Rain throughout the region has left roads damaged and trees down in Carroll County.
Greg Lotz, chief of the Carroll County Bureau of Roads, said they’ve had to touch up gravel roads in the county after the nearly constant rains of the past 10 days, and had Henryton Road closed Sunday night for almost four hours after a tree fell.
And just outside of Carroll, in Howard County, River Road between Md. 350 and Md. 567, near Sykesville, washed out, Howard County spokesman Mark Miller said via email. Howard County crews were on scene Monday morning assessing the damage, according to a Facebook post from the county.
“It’s been a constant battle,” Lotz said of trying to keep up with the damage from the rain the last few weeks.
They continue to see roads washed out, trees down and also loose mud being carried away because of recently plowed fields.
“Anytime we have that much rain, a lot of the soils, they get so saturated that they can’t hold the trees up,” he said.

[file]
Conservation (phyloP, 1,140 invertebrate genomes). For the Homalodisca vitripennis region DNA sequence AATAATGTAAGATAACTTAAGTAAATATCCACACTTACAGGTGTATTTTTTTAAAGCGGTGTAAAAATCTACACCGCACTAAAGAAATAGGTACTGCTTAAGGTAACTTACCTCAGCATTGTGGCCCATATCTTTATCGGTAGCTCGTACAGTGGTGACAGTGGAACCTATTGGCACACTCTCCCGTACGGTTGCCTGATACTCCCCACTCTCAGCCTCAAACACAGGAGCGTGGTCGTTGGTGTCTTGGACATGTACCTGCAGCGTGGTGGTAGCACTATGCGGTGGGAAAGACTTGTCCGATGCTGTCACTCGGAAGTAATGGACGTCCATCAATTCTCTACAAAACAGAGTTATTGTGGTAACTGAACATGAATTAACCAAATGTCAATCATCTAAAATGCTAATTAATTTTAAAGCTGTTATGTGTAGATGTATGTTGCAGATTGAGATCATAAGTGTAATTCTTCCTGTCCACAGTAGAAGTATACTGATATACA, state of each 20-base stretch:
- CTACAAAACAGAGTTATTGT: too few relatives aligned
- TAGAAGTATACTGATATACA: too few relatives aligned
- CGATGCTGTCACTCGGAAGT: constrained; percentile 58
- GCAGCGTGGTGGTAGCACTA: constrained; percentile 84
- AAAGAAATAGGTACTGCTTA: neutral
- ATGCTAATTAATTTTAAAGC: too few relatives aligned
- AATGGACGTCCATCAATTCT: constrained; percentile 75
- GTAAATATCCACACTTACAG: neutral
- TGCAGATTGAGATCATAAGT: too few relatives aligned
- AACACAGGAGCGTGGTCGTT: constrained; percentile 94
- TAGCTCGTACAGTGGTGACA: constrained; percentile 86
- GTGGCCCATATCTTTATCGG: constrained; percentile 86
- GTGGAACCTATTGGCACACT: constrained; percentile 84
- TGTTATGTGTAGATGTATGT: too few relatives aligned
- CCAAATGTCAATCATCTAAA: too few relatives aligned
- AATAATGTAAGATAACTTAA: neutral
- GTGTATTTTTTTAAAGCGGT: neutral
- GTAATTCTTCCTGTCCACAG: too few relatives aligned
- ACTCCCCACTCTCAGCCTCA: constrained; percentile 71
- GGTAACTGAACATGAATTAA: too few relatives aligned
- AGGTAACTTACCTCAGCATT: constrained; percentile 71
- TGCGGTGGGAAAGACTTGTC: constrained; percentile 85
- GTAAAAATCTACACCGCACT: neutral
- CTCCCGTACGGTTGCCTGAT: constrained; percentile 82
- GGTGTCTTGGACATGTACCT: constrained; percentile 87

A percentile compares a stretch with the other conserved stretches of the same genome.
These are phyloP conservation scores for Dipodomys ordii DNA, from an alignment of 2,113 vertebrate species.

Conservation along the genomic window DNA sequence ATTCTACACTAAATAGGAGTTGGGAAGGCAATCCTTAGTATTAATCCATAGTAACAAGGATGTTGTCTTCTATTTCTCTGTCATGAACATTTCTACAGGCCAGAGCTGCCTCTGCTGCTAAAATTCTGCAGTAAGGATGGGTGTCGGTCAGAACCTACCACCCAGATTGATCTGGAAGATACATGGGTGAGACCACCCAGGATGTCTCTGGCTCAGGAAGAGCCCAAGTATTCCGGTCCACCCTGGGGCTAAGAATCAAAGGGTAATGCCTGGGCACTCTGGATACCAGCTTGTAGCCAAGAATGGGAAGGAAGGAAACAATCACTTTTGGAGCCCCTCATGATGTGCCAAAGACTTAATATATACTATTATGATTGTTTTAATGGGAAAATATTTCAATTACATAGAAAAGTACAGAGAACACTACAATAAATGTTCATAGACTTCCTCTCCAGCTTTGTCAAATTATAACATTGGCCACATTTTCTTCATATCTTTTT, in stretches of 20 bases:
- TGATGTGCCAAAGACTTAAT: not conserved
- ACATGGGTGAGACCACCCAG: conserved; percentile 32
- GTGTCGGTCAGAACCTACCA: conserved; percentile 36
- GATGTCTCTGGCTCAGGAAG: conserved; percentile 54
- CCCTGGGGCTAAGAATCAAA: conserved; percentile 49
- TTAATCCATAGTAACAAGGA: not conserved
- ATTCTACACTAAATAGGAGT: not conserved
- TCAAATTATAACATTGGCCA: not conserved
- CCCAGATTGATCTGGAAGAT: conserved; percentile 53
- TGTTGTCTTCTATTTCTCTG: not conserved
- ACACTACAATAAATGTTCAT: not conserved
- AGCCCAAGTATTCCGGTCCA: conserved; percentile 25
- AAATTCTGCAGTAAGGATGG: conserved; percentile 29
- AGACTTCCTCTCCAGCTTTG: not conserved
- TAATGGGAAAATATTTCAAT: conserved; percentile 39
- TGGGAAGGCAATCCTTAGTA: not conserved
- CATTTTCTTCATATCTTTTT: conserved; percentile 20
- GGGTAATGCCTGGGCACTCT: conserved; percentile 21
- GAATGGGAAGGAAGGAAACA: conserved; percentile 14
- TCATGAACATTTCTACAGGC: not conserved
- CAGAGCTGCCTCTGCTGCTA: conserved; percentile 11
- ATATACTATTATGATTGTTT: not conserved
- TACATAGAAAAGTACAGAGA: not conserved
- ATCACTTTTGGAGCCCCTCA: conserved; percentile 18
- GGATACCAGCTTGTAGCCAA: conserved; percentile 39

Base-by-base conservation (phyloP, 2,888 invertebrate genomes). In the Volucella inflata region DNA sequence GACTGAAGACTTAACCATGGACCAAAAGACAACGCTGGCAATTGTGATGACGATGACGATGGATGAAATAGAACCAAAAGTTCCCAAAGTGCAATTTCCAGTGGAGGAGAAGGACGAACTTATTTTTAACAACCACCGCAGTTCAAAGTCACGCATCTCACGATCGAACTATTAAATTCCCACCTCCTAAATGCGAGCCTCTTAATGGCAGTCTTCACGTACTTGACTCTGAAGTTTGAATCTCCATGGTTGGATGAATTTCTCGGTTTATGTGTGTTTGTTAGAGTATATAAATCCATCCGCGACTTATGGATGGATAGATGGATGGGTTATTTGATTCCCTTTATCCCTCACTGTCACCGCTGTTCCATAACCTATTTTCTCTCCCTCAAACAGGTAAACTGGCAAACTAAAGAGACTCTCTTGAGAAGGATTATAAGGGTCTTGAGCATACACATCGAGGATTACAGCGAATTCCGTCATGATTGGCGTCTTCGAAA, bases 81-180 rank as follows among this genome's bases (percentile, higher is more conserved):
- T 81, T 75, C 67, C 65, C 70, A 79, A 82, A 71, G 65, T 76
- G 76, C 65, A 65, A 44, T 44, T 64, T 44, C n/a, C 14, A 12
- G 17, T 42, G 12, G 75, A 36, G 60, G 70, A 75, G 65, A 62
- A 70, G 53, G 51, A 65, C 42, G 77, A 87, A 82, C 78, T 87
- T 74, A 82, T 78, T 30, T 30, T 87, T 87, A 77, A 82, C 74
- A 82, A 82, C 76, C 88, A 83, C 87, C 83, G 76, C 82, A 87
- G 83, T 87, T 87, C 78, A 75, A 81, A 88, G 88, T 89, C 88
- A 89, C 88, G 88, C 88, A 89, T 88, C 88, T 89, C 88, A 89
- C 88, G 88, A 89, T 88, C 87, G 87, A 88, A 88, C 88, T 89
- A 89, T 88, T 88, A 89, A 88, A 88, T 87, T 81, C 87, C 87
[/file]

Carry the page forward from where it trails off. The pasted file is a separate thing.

Luckily, he said, there hasn’t been as much wind with the recent rain, which helps.
Andrew Snyder, a meteorologist with the National Weather Service, said while rain totals have varied from location to location because of localized thunderstorms and concentrated areas of rain, there has been an overall higher amount of precipitation.
“Certainly it’s been an above-normal period for rainfall,” he said.
On the whole, he added, rainfall has been above average since about the middle of May.
Throughout the last few weeks, weather fronts have been stalling across the region resulting in multiple rounds of rain and thunderstorms, Snyder said. But more recently, he said, a lot of moisture has been coming from the Gulf of Mexico and a slow-moving, low-pressure system has been bringing rain and thunderstorms almost daily.
About 4.58 inches of rain fell in Eldersburg Sunday, 2.5 inches fell in Sykesville, 1.43 inches fell in Gamber and around 1 inch fell in Westminster, Snyder said.
Since May 27, the Eldersburg area has seen just over 8 inches of rain, Gamber has seen 3.55 inches and Taneytown has seen about 2.46 inches, he added.